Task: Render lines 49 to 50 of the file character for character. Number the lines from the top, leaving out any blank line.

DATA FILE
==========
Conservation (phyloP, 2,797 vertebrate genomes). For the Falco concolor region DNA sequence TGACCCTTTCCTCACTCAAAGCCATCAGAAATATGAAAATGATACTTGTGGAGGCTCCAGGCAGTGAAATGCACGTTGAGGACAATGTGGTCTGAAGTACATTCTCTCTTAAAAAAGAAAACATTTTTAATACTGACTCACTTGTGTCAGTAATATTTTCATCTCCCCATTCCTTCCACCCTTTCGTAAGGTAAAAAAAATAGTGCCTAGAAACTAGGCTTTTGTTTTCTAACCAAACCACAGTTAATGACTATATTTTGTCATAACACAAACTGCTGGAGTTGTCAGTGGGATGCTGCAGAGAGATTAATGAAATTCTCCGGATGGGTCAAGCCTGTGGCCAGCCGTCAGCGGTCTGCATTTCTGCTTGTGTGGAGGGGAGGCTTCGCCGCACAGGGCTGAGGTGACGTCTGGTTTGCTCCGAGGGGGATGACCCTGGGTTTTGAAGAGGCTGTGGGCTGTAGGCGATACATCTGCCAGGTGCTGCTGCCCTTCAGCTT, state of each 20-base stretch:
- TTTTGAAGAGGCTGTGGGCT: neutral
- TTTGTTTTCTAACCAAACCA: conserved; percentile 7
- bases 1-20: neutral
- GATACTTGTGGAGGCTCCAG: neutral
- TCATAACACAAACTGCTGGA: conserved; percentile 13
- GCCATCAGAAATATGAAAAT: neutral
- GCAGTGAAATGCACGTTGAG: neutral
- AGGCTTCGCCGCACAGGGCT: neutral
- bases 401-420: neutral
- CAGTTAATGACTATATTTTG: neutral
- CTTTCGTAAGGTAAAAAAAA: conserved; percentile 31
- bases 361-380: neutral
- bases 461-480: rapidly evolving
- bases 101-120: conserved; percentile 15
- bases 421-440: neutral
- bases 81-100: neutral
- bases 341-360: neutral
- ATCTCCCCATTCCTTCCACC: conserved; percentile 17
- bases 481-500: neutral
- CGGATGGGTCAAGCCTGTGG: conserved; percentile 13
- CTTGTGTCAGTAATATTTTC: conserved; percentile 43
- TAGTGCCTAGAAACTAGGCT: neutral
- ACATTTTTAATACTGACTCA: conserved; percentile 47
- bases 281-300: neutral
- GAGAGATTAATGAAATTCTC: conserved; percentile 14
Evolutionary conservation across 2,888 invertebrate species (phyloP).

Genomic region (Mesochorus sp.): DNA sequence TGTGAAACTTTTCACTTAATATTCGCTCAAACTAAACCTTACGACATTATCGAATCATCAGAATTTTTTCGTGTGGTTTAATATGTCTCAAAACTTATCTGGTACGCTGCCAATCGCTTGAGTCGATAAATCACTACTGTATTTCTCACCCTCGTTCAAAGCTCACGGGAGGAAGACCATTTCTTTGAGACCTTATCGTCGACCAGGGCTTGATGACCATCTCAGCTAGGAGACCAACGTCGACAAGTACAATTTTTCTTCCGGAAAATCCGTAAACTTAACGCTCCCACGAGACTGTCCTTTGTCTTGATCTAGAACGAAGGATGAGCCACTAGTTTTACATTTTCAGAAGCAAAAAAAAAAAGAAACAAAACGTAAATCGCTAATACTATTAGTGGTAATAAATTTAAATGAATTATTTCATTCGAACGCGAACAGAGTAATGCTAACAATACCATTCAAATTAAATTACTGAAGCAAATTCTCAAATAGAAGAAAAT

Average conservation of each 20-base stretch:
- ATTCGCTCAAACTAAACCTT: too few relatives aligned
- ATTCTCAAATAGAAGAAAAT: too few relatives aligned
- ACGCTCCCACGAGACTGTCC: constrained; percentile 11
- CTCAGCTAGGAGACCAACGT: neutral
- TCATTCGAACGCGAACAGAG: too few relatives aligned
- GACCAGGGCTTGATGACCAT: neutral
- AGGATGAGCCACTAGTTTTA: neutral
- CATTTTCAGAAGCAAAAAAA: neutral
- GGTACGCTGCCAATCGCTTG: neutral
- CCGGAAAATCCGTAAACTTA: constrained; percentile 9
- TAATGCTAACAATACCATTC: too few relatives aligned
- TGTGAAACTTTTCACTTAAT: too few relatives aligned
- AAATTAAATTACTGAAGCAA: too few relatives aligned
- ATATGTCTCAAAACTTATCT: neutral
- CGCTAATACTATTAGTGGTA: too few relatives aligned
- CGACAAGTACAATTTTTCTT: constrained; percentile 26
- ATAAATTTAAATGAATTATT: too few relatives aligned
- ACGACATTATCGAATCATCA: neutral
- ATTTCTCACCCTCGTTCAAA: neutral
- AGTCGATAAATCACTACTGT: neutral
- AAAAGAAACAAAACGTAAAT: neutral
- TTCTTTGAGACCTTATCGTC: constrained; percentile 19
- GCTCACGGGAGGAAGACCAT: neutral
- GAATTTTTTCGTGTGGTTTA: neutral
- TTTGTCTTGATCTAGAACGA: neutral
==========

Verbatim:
- AGTCGATAAATCACTACTGT: neutral
- AAAAGAAACAAAACGTAAAT: neutral